Northeast State announces new accelerated and online degree programs

Two innovative new degree options give students an opportunity to earn an associate degree online or in only 18 months at Northeast State Community College.

Beginning this fall semester, college ready students will have the opportunity to complete an associate degree in General Studies over four fall and spring semesters in a fully online setting. The online option requires students to visit a campus for weekly lab meetings for the biology courses and exams proctored on the Blountville campus.

“The online degree program is open to any student seeking to enroll at Northeast State,” said Dr. J. Mike Ramey, Director of Distance Education Programs and Services at the College. “The online program gives students the flexibility to work at their own pace within assigned deadlines.”

The fully online degree path gives students full-term classes over four semesters. The A.S. General degree consists of 60 credit hours transferable to any Tennessee Board of Regents two- or four-year institution. Students opting to register for the fully online classes can register through My.Northeast, receive financial aid and take classes in other formats – ITV or classroom sessions – as needed.

Online courses offered through Northeast State are staffed by Northeast State faculty members; students are charged no additional fees to enroll in online courses.

“The proximity and availability of our professors to the students is a major asset to our online degree program,” Ramey said.

A second new degree option available open to students this fall is the 18-month A.S. General program. Students opting for the accelerated path take one course at a time except when required by the program to take two courses. Each student meets with the Cohort Advisor to discuss his or her progress in the program. Students must attend in-class meetings. In addition, the program requires that students sign an agreement indicating they have discussed all details of the program with the Cohort Advisor.

“The accelerated degree program requires a student to dedicate at least 45 hours per week to class work,” said Ramey.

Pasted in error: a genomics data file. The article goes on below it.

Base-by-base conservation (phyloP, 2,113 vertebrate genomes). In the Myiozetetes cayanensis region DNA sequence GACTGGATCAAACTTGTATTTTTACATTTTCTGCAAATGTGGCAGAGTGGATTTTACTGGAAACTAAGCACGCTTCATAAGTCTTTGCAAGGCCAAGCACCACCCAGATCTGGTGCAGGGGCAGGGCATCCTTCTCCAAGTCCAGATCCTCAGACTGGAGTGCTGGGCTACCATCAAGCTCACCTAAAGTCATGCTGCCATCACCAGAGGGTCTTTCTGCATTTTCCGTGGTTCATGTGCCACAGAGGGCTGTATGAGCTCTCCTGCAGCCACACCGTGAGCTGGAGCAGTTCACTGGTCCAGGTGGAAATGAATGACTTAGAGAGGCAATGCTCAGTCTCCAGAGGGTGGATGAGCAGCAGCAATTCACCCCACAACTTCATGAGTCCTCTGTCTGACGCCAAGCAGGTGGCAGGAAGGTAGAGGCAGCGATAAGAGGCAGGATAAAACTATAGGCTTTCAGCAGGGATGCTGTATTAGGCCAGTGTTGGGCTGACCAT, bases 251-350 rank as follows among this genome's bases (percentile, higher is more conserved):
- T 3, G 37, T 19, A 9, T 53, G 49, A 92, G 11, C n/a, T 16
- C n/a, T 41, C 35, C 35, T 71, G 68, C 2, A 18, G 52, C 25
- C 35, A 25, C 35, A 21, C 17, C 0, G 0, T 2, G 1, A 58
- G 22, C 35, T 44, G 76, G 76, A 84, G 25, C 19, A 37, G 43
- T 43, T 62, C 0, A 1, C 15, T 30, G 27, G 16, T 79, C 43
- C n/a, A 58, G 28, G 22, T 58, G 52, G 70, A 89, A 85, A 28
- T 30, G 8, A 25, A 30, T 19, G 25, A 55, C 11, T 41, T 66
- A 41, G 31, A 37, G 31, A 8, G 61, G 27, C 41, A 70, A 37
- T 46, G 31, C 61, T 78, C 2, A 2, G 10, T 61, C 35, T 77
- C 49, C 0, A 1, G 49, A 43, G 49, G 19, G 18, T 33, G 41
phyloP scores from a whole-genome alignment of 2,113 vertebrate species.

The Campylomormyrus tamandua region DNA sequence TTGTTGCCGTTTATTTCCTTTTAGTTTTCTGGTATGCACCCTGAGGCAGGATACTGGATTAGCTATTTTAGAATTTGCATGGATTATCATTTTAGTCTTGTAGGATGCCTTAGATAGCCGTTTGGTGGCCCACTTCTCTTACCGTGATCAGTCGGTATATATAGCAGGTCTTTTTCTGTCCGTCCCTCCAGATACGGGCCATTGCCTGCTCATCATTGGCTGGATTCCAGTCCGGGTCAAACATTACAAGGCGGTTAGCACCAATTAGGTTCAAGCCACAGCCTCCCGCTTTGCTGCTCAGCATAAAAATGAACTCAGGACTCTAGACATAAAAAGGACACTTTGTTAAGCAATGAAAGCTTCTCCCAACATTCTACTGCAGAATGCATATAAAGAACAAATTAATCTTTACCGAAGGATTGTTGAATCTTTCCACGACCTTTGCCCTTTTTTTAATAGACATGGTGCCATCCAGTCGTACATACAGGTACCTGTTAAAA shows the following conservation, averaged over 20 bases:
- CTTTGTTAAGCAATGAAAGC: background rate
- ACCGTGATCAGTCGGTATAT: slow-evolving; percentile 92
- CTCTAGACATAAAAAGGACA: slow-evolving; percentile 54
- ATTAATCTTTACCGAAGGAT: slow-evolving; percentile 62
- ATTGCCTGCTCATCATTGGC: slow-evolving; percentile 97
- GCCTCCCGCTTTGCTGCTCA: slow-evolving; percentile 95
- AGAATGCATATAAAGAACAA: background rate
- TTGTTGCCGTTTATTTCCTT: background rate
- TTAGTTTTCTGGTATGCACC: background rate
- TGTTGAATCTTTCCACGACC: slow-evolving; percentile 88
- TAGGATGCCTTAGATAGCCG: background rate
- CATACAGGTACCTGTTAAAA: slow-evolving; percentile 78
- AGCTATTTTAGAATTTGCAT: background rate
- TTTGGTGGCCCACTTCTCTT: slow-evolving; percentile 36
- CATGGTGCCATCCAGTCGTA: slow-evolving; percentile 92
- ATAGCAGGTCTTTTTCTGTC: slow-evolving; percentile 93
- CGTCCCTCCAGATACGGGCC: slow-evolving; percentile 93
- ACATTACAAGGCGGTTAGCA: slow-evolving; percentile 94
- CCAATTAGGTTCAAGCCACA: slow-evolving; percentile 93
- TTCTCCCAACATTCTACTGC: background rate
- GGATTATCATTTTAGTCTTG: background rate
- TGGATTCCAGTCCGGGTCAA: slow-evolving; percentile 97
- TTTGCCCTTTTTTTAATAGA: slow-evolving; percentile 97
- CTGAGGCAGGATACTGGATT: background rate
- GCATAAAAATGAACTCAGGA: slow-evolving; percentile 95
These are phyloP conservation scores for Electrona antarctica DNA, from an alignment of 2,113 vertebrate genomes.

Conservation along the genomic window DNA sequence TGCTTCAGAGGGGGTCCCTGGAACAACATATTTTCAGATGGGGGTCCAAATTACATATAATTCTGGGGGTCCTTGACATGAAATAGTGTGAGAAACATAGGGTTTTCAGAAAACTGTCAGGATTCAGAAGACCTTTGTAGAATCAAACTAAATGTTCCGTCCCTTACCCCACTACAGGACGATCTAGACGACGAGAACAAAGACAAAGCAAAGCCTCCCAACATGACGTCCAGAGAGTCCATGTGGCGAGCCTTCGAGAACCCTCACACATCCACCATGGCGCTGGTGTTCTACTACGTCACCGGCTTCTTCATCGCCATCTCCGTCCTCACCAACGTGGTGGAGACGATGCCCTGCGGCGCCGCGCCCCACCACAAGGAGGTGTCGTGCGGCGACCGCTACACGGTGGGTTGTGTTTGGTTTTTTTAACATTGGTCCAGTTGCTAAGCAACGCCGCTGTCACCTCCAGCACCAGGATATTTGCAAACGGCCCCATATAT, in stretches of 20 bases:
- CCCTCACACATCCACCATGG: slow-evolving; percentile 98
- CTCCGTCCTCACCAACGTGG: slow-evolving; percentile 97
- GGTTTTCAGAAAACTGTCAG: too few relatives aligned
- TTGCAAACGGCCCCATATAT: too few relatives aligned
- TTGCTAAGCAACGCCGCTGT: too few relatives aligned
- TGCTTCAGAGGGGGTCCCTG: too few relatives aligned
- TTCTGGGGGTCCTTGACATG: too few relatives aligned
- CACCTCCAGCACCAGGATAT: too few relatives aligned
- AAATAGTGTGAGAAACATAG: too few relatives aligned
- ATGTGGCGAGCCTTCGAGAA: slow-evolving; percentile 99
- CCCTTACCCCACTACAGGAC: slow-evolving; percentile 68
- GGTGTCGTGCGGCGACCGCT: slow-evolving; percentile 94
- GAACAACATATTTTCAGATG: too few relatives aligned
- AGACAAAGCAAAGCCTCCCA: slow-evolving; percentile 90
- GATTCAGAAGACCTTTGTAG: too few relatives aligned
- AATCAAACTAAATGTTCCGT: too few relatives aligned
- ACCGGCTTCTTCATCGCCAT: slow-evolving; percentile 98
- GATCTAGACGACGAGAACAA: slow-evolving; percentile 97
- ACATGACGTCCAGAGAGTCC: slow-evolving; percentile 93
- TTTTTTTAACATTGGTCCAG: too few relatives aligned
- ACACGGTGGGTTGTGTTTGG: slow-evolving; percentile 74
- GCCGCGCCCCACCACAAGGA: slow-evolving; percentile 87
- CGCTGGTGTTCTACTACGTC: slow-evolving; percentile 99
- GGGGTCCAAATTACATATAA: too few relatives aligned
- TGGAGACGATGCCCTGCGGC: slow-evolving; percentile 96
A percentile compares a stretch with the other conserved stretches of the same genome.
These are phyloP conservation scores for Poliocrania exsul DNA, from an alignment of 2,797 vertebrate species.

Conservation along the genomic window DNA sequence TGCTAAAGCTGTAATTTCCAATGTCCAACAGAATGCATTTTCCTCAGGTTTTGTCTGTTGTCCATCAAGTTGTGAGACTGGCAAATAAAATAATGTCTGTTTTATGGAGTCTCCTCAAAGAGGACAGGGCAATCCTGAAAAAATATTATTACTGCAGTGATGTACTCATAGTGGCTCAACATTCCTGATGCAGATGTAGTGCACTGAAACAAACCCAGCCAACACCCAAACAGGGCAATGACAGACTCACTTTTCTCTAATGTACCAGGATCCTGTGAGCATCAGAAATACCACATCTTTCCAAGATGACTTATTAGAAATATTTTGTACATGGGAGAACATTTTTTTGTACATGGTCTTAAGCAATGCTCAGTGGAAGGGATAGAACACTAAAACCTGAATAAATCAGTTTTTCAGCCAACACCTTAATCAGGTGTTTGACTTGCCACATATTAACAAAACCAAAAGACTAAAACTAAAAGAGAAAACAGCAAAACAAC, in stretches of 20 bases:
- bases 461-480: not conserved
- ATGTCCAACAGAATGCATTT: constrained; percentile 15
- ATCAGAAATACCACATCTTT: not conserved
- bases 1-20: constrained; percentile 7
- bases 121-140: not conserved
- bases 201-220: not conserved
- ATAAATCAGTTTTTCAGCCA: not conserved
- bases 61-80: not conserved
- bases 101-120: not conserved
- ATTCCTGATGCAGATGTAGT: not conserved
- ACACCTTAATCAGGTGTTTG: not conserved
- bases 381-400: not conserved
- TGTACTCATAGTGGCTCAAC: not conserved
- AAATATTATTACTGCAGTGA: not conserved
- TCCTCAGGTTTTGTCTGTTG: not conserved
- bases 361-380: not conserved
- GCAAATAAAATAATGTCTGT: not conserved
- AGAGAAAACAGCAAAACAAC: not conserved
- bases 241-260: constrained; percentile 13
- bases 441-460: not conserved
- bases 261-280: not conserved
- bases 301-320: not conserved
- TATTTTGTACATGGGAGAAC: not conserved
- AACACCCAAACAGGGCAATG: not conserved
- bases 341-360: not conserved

Students attend intersession classes which are three-and-a-half weeks in duration. Terms 1 and 2 last seven weeks each, and a full summer session lasts ten weeks. The program needs a minimum of 25 students enrolled this fall. If the cohort is postponed, enrolled students can register for the same courses in online or traditional class formats.

The accelerated path was designed specifically for non-traditional college students who meet admissions requirements and adhere to the stipulations of the program agreement. The accelerated option is not designed for students requiring Learning Support classes.

“We tailored the accelerated program to college-ready students who are highly motivated to earn their associate degree quickly,” said Ramey. “The curriculum and time demands are intensive and rigorous because students are immersed in course content from day one.”

For more information about these new degree paths, visit the Evening and Distance Education web page or email


Emerging Technologies Complex project moves forward April 3

The Emerging Technologies Complex project at the Blountville campus moves forward with construction site preparation beginning April 3.

Construction crews will begin placing a barrier fence around the construction site on that date to establish a safety perimeter around the build area. The 18-month project will claim one faculty and two student parking lots for construction vehicles and staging. The parking lots affected are:

  • Faculty/Staff parking lot adjacent to the Automotive/Welding building
  • Student parking lot to the southwest of the basketball/tennis courts
  • Student parking lot southeast of the basketball/tennis courts.

The yellow outline on the map below projects the size of the new technology complex. The dashed red line on the map displays where the barrier fence will be placed and which parking areas will be affected.

Overflow parking lots are available at the northeast area of campus. As parking areas are going to be condensed, students and staff will be required to walk around the fenced construction area. Students and staff should prepare for significantly increased pedestrian traffic in parking lots and around buildings.